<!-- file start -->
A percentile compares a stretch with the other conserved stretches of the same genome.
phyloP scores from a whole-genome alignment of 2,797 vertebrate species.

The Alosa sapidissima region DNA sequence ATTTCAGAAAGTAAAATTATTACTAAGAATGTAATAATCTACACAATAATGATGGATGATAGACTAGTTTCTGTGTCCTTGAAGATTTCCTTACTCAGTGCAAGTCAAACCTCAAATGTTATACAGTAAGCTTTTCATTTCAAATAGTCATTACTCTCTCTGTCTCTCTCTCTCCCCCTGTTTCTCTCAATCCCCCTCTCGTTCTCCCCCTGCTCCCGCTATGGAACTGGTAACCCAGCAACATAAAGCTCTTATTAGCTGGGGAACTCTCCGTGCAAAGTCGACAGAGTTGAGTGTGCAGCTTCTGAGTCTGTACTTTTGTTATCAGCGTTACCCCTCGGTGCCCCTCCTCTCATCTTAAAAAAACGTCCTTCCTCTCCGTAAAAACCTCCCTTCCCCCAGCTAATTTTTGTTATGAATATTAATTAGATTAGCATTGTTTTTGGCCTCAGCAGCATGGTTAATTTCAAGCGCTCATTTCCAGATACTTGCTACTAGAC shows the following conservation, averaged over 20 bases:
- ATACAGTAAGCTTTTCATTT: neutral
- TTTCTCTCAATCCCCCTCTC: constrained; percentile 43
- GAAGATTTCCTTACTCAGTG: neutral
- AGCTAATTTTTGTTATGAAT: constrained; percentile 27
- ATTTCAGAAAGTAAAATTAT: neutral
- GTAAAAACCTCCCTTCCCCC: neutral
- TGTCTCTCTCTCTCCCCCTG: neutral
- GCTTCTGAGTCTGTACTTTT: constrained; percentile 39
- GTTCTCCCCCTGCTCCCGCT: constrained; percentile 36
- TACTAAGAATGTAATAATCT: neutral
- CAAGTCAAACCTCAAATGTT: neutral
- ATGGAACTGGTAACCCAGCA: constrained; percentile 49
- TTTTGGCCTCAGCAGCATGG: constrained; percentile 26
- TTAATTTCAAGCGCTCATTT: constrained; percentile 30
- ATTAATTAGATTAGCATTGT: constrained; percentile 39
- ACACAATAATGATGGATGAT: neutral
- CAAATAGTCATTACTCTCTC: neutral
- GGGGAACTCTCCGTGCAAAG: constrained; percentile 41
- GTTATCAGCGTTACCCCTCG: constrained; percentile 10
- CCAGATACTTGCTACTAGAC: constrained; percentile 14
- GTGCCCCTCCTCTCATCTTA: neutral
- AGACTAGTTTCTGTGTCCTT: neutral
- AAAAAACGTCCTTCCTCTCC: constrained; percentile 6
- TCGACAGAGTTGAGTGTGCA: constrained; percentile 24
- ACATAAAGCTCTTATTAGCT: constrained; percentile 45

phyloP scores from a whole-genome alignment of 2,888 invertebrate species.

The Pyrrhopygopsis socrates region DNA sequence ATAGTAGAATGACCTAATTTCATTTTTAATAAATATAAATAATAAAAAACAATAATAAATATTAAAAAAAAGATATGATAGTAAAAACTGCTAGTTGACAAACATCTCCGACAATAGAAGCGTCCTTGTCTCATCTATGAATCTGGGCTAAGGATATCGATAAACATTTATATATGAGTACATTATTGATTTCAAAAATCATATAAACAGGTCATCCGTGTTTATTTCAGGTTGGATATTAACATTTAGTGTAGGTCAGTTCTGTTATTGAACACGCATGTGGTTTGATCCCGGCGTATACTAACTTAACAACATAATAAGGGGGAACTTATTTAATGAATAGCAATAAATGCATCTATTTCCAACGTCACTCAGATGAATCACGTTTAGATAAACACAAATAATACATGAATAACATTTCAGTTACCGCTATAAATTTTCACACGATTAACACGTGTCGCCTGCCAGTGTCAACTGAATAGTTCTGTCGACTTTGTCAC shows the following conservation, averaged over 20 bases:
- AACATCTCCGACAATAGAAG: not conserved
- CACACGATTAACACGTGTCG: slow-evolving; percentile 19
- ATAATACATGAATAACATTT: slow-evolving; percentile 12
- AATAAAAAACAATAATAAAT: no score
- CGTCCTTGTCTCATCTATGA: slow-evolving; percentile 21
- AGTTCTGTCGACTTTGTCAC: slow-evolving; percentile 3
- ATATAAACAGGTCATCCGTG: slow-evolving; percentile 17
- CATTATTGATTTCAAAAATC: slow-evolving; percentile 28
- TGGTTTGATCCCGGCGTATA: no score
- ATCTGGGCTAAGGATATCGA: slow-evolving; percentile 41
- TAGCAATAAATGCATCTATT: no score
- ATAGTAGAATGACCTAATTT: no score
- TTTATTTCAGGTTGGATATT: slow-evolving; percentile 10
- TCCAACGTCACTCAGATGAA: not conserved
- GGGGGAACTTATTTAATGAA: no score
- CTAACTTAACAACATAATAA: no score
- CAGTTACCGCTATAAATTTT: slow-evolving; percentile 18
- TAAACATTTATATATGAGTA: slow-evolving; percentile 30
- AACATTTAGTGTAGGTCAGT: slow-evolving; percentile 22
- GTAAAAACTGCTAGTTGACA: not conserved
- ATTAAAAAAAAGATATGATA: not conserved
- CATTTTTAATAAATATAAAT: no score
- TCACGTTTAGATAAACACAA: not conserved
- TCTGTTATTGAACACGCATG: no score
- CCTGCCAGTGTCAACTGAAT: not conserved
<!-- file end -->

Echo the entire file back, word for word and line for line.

A percentile compares a stretch with the other conserved stretches of the same genome.
phyloP scores from a whole-genome alignment of 2,797 vertebrate species.

The Alosa sapidissima region DNA sequence ATTTCAGAAAGTAAAATTATTACTAAGAATGTAATAATCTACACAATAATGATGGATGATAGACTAGTTTCTGTGTCCTTGAAGATTTCCTTACTCAGTGCAAGTCAAACCTCAAATGTTATACAGTAAGCTTTTCATTTCAAATAGTCATTACTCTCTCTGTCTCTCTCTCTCCCCCTGTTTCTCTCAATCCCCCTCTCGTTCTCCCCCTGCTCCCGCTATGGAACTGGTAACCCAGCAACATAAAGCTCTTATTAGCTGGGGAACTCTCCGTGCAAAGTCGACAGAGTTGAGTGTGCAGCTTCTGAGTCTGTACTTTTGTTATCAGCGTTACCCCTCGGTGCCCCTCCTCTCATCTTAAAAAAACGTCCTTCCTCTCCGTAAAAACCTCCCTTCCCCCAGCTAATTTTTGTTATGAATATTAATTAGATTAGCATTGTTTTTGGCCTCAGCAGCATGGTTAATTTCAAGCGCTCATTTCCAGATACTTGCTACTAGAC shows the following conservation, averaged over 20 bases:
- ATACAGTAAGCTTTTCATTT: neutral
- TTTCTCTCAATCCCCCTCTC: constrained; percentile 43
- GAAGATTTCCTTACTCAGTG: neutral
- AGCTAATTTTTGTTATGAAT: constrained; percentile 27
- ATTTCAGAAAGTAAAATTAT: neutral
- GTAAAAACCTCCCTTCCCCC: neutral
- TGTCTCTCTCTCTCCCCCTG: neutral
- GCTTCTGAGTCTGTACTTTT: constrained; percentile 39
- GTTCTCCCCCTGCTCCCGCT: constrained; percentile 36
- TACTAAGAATGTAATAATCT: neutral
- CAAGTCAAACCTCAAATGTT: neutral
- ATGGAACTGGTAACCCAGCA: constrained; percentile 49
- TTTTGGCCTCAGCAGCATGG: constrained; percentile 26
- TTAATTTCAAGCGCTCATTT: constrained; percentile 30
- ATTAATTAGATTAGCATTGT: constrained; percentile 39
- ACACAATAATGATGGATGAT: neutral
- CAAATAGTCATTACTCTCTC: neutral
- GGGGAACTCTCCGTGCAAAG: constrained; percentile 41
- GTTATCAGCGTTACCCCTCG: constrained; percentile 10
- CCAGATACTTGCTACTAGAC: constrained; percentile 14
- GTGCCCCTCCTCTCATCTTA: neutral
- AGACTAGTTTCTGTGTCCTT: neutral
- AAAAAACGTCCTTCCTCTCC: constrained; percentile 6
- TCGACAGAGTTGAGTGTGCA: constrained; percentile 24
- ACATAAAGCTCTTATTAGCT: constrained; percentile 45

phyloP scores from a whole-genome alignment of 2,888 invertebrate species.

The Pyrrhopygopsis socrates region DNA sequence ATAGTAGAATGACCTAATTTCATTTTTAATAAATATAAATAATAAAAAACAATAATAAATATTAAAAAAAAGATATGATAGTAAAAACTGCTAGTTGACAAACATCTCCGACAATAGAAGCGTCCTTGTCTCATCTATGAATCTGGGCTAAGGATATCGATAAACATTTATATATGAGTACATTATTGATTTCAAAAATCATATAAACAGGTCATCCGTGTTTATTTCAGGTTGGATATTAACATTTAGTGTAGGTCAGTTCTGTTATTGAACACGCATGTGGTTTGATCCCGGCGTATACTAACTTAACAACATAATAAGGGGGAACTTATTTAATGAATAGCAATAAATGCATCTATTTCCAACGTCACTCAGATGAATCACGTTTAGATAAACACAAATAATACATGAATAACATTTCAGTTACCGCTATAAATTTTCACACGATTAACACGTGTCGCCTGCCAGTGTCAACTGAATAGTTCTGTCGACTTTGTCAC shows the following conservation, averaged over 20 bases:
- AACATCTCCGACAATAGAAG: not conserved
- CACACGATTAACACGTGTCG: slow-evolving; percentile 19
- ATAATACATGAATAACATTT: slow-evolving; percentile 12
- AATAAAAAACAATAATAAAT: no score
- CGTCCTTGTCTCATCTATGA: slow-evolving; percentile 21
- AGTTCTGTCGACTTTGTCAC: slow-evolving; percentile 3
- ATATAAACAGGTCATCCGTG: slow-evolving; percentile 17
- CATTATTGATTTCAAAAATC: slow-evolving; percentile 28
- TGGTTTGATCCCGGCGTATA: no score
- ATCTGGGCTAAGGATATCGA: slow-evolving; percentile 41
- TAGCAATAAATGCATCTATT: no score
- ATAGTAGAATGACCTAATTT: no score
- TTTATTTCAGGTTGGATATT: slow-evolving; percentile 10
- TCCAACGTCACTCAGATGAA: not conserved
- GGGGGAACTTATTTAATGAA: no score
- CTAACTTAACAACATAATAA: no score
- CAGTTACCGCTATAAATTTT: slow-evolving; percentile 18
- TAAACATTTATATATGAGTA: slow-evolving; percentile 30
- AACATTTAGTGTAGGTCAGT: slow-evolving; percentile 22
- GTAAAAACTGCTAGTTGACA: not conserved
- ATTAAAAAAAAGATATGATA: not conserved
- CATTTTTAATAAATATAAAT: no score
- TCACGTTTAGATAAACACAA: not conserved
- TCTGTTATTGAACACGCATG: no score
- CCTGCCAGTGTCAACTGAAT: not conserved